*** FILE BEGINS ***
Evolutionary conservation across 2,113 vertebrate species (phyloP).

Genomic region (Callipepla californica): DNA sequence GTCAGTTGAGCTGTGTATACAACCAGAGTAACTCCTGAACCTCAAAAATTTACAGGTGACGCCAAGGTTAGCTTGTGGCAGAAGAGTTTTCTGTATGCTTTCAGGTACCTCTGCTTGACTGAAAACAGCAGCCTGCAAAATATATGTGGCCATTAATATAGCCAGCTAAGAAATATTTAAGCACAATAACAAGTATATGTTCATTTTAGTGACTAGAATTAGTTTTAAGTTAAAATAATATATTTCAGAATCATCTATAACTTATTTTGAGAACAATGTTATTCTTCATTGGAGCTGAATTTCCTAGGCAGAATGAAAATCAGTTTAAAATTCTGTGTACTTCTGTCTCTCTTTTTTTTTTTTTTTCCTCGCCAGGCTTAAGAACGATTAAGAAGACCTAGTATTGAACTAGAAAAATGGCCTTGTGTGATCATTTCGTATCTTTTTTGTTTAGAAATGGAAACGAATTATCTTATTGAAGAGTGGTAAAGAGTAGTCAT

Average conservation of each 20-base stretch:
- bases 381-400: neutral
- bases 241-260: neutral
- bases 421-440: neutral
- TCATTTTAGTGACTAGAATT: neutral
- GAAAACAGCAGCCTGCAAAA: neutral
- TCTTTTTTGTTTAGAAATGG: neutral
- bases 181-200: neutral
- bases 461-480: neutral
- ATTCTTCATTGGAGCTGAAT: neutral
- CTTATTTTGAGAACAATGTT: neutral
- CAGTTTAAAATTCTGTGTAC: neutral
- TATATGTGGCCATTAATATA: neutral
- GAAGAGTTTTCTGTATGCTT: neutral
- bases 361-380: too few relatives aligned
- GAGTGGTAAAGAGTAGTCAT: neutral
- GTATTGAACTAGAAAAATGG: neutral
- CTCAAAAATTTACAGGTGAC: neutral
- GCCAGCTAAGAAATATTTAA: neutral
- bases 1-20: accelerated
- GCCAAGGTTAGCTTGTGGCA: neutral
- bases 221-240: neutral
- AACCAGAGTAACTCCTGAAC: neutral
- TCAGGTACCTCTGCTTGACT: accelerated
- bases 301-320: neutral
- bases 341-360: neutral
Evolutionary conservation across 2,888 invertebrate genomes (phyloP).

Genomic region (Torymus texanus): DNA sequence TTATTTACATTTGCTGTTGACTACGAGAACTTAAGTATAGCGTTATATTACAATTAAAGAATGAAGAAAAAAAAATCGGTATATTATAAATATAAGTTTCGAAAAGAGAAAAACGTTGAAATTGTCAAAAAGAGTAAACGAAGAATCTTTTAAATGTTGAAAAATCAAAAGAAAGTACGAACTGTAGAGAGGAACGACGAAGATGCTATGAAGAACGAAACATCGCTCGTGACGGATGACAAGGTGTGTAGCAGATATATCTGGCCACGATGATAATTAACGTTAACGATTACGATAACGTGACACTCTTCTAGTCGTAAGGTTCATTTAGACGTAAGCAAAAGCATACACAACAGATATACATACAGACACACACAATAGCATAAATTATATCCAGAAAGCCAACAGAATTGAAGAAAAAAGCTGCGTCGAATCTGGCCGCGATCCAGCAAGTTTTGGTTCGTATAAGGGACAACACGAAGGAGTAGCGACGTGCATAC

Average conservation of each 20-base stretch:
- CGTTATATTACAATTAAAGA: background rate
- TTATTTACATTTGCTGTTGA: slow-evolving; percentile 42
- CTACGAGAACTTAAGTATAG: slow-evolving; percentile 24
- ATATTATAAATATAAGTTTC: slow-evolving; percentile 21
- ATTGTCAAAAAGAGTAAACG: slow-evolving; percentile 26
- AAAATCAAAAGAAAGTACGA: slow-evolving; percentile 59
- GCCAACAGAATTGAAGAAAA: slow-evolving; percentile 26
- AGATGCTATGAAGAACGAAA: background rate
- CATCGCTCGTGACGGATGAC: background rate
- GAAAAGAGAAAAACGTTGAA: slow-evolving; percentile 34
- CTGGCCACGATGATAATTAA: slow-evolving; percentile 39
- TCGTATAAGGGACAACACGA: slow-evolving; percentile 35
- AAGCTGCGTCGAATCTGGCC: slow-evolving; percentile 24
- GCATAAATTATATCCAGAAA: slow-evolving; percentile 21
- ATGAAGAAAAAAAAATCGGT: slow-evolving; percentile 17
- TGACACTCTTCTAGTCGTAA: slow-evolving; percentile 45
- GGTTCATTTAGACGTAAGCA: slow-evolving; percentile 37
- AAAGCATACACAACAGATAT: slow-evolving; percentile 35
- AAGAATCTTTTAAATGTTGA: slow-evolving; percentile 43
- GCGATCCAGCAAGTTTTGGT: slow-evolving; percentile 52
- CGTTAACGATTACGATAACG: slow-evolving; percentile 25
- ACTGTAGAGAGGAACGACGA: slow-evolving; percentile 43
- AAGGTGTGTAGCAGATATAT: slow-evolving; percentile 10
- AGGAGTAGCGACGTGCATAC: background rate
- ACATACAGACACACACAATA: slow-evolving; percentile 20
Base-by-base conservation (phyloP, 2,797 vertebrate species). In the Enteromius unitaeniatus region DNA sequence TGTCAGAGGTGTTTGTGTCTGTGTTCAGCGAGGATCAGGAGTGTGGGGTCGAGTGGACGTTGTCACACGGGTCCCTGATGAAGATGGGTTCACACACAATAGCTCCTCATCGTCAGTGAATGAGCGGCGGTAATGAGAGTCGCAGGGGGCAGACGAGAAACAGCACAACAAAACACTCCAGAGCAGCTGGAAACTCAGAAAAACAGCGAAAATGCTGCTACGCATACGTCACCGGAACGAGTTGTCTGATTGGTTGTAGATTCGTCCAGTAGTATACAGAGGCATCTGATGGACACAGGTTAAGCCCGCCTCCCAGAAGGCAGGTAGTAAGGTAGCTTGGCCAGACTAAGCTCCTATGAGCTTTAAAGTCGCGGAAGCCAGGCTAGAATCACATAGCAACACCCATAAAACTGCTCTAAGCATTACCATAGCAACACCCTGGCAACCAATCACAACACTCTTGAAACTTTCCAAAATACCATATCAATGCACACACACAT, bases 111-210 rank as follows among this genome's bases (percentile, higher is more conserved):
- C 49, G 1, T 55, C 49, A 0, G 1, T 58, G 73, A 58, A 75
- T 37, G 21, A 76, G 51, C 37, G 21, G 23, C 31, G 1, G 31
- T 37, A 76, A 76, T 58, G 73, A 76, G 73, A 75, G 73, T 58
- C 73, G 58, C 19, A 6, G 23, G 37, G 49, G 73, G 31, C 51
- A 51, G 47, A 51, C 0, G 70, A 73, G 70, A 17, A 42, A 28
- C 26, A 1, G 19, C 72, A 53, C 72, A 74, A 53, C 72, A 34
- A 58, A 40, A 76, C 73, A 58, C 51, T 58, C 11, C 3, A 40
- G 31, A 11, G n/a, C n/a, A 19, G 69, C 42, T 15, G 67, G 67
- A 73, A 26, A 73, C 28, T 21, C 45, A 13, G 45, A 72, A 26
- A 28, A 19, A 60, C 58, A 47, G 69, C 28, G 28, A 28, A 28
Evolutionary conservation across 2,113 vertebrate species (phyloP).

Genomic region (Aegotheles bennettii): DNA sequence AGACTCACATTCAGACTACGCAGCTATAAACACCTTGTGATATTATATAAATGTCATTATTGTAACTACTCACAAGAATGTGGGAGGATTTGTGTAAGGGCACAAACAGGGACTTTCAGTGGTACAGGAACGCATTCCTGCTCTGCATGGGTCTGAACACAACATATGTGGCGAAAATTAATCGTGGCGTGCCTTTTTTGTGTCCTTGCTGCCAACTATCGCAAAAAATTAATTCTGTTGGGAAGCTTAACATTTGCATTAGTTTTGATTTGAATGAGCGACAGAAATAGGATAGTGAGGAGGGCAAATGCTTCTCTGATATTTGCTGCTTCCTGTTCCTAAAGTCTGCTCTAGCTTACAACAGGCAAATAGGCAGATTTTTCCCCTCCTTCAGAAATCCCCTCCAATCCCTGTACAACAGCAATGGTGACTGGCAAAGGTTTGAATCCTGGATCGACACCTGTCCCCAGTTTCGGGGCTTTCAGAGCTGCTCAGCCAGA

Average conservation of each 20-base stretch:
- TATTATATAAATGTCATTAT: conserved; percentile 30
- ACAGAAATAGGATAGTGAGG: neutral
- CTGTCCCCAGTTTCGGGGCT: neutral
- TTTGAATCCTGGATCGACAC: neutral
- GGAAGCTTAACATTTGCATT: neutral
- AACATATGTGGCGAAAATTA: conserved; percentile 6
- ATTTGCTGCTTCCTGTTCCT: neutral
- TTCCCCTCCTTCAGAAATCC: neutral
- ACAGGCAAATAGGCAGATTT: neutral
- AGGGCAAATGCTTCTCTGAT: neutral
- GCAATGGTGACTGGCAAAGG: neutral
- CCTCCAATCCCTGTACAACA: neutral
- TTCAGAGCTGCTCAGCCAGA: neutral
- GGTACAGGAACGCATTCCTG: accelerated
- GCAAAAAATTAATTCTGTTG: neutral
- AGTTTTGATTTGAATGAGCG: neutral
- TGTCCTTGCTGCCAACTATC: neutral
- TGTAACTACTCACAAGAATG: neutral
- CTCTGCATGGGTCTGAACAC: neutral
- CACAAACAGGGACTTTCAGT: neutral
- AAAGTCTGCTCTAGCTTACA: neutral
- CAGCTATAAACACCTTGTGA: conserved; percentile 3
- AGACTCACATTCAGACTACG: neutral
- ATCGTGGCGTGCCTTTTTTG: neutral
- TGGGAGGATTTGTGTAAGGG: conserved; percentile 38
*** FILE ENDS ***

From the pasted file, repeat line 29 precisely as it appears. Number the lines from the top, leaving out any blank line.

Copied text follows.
Evolutionary conservation across 2,888 invertebrate genomes (phyloP).